But, I’ll also say that none of this tells us why it had to be this way.  We know who he died for, but why did he have to die?

My best answer to that question is this: Jesus died because he was born.  And, I don’t mean that in a flippant way at all.  I mean that he had to die because death is a part of being human; death is a part of living.  Once it became God’s agenda to become incarnate among us, once God decided to take on flesh and dwell among us as one of us, death became a necessary part of the equation.  In that sense, death wasn’t Christ’s greatest sacrifice; birth was.  That an infinite, eternal, and endlessly satisfied God would pour God’s very self out into not just created life but human life is a gift of unimaginable grace.  God says, “I am God and you are not, but I created you so that I might give myself to you, so that you might share in my life too.”

That Christ died the way he died isn’t particularly redemptive as I see it.  It’s really more descriptive.  It says that this is what human power structures do when confronted with a God of grace.  It’s what bad religion does when a God whose boundary-less love challenges our limitations.  It’s what our egos do when a God of resurrection says, “Come, and die to self.”  We have our ways of killing God off because in truth we often prefer our own ways.

And, knowing this – knowing us as God does – God continues to be born among us.  God continues to give Godself to us.  God continues to sacrifice.

The Christ hymn in Philippians offers good scriptural support for my case.  Listen to it again.  “Let the same mind be in you that was in Christ Jesus, who, though he was in the form of God did not regard equality with God as something to be exploited, but emptied himself, taking the form of a slave, being born in human likeness.”  God gives Godself in the giving of Christ, but then the hymn continues and we see that the pouring out of Christ shows God’s command even over death.  It shows the victory of God’s love over all that would get in the way so that in the end every knee would bow and every tongue would confess.  The emphasis is on “every.”  It’s the expansive reach of God’s grace for all, mercy for all, love for all that ultimately brings all to God in what looks like worship.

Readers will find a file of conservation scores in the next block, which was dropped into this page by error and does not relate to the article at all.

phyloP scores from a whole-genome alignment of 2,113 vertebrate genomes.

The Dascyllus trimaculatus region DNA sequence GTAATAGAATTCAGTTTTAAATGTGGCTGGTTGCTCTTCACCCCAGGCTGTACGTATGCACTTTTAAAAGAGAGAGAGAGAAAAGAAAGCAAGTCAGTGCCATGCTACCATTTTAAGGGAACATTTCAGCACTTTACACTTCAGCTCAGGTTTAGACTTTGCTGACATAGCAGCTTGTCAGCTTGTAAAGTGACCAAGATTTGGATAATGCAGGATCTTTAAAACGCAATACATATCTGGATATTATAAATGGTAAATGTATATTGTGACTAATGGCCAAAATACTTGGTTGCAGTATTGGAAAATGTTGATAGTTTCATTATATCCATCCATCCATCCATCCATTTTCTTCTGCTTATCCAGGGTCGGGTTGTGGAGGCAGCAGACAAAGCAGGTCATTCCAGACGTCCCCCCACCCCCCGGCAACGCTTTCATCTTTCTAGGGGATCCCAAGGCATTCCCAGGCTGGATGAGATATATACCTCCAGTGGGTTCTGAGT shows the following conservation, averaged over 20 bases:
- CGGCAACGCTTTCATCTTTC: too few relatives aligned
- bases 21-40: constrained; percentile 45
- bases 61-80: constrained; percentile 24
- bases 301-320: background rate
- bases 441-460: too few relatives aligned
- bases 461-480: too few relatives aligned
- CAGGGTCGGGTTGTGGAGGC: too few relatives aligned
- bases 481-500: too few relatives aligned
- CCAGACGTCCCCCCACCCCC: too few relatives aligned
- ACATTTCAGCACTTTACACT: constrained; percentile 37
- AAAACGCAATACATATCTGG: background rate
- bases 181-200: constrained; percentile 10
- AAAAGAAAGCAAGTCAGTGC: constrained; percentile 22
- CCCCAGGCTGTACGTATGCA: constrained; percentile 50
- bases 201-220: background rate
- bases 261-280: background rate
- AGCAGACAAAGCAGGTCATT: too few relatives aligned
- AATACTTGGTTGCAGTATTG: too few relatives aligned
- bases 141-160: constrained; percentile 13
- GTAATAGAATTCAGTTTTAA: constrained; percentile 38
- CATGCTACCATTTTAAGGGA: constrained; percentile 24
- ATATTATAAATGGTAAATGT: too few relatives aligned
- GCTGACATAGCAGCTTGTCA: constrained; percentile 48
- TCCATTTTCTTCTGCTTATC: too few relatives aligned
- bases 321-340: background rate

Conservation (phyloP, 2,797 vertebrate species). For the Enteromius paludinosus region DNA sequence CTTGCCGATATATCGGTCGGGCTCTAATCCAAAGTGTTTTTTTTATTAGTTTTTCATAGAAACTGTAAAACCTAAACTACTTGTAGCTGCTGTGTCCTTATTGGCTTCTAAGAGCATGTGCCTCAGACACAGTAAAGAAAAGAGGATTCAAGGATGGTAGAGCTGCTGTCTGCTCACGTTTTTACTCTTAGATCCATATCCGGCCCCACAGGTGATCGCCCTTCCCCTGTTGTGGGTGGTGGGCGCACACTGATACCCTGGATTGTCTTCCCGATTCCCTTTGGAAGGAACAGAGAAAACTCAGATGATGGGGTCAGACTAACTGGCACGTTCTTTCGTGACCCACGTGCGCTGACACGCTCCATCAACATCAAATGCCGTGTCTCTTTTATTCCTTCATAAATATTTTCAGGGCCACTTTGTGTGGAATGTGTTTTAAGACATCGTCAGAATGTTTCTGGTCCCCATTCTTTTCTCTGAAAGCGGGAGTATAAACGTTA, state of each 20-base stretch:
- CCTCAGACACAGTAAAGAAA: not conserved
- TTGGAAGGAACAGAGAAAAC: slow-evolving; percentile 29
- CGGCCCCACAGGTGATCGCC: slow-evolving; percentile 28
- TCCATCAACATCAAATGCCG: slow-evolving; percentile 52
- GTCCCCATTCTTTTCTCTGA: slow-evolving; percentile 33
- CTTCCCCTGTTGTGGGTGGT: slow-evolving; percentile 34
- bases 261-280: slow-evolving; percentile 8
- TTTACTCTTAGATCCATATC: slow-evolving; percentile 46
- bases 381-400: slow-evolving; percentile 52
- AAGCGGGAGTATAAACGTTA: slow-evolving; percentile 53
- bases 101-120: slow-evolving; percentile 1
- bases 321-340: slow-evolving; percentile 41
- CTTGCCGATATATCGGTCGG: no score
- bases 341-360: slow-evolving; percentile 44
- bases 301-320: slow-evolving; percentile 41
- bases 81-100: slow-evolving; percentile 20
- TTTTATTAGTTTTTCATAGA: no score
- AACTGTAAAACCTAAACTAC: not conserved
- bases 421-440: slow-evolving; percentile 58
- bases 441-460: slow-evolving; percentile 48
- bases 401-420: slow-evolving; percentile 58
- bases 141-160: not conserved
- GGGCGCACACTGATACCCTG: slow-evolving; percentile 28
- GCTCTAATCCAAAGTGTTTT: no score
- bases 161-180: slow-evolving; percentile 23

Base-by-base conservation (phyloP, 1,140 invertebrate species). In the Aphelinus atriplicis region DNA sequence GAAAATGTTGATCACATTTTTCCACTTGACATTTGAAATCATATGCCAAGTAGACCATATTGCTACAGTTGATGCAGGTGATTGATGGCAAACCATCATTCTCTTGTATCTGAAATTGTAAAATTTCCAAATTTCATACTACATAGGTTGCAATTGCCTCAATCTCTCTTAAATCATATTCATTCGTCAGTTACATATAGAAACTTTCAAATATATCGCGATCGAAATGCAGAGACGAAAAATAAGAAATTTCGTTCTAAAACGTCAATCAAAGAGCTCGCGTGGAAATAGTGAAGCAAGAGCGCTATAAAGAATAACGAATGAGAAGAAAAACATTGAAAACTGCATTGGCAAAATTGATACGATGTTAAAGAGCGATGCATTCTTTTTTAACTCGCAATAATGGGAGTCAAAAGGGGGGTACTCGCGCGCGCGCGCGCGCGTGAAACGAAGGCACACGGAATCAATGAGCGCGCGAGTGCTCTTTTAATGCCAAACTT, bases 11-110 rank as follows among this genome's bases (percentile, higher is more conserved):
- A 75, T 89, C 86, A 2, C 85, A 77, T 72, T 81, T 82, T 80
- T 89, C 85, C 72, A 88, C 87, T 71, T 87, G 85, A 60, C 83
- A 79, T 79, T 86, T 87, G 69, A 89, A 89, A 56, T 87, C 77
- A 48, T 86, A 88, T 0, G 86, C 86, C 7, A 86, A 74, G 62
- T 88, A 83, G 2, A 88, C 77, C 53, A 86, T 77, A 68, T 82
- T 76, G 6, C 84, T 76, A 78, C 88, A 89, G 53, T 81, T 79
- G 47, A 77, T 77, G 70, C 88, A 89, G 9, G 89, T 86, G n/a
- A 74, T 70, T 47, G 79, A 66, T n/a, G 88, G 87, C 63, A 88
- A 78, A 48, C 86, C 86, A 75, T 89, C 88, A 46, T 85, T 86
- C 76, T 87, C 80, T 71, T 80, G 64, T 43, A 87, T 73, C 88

And, that’s the thought that’s resonating with me today.  When Paul says, “Let the same mind be in you that was in Christ Jesus,” I’ve always heard it as a call to self-emptying.  But, here and now I’m hearing it more as a call to worship.  The “obedience” that Jesus offered was a life lived in love for his God and it was the only life he could imagine worth living.  And so we’re told: have the same mind!  Live a life of worship now because that is where all our lives are ultimately headed.  Live a life of worship now because nothing can stop this God from giving Godself to you – not even death.

Kirsten Nestro passed along a title to me.  It’s called, “A Rhythm of Prayer” and I’ve been making my way through it for my daily devotions.  I thought this one by Rev. Mihee Kim-Kort was really insightful.  She begins with the confession that given the pandemic and the events of our time – all of its violence and vitriol – (and how appropriate given the mass murders we’ve learned about in recent days) it’s been hard to keep faith.  But, at the end she concludes, “So, I keep going.  I roll out of bed and land on my knees.  Push myself up.  Keep putting one foot in front of the other and do the sanctified work that is breathing.  And I keep looking.  Keep seeing.  Keep feeling.  Keep trying to love like there’s no tomorrow.  Love hard; love recklessly.  Hug a little longer.  Play those irrational and illogical games with the twins.  Read that board book with Ozzie for the 917th time.  Try to answer Andy’s questions about the schedule for the fifteenth time without exasperation.  Let bath time be like a baptism each night, and let the sweat that rolls off my face after a long run be an anointing.  Laugh, cook, drink, clean, make a huge mess, sit and stare out the window.  Let all of it means something – gratitude, earnestness, hope; let it mean that life is abundant.  And tell the children stories about this abundant life – how it’s meant to be shared, how it’s meant to be experienced by every single human being – even if it means we might have to tell the stories that are sad and hard.  Because those are the ones that will shape their empathy and compassion.  All of it.  All of it is necessary for life right now.  All this work is worship, and it’s how we’ll make it.”[3]

So, it seems that having the same mind that was in Christ – living a life of worship – is in part a matter of choice.  It’s a matter of kneeling, and looking, and seeing, and feeling.  It’s a matter of turning bath time into baptism and accepting sweat as God’s anointing.  It’s a matter of loving hard and recklessly because that’s how we’ve been loved.  It’s a matter of sacramentalizing the small things so we see them rightly as holy.  My friends, this isn’t just what we’re invited to do; it’s how we’ll make it.





[1] “When Love Looks Like Sacrifice,” The Christian Century, March 24, 2021, page 27.

[2] Page 27.

[3] A Rhythm of Prayer, pages 37-38.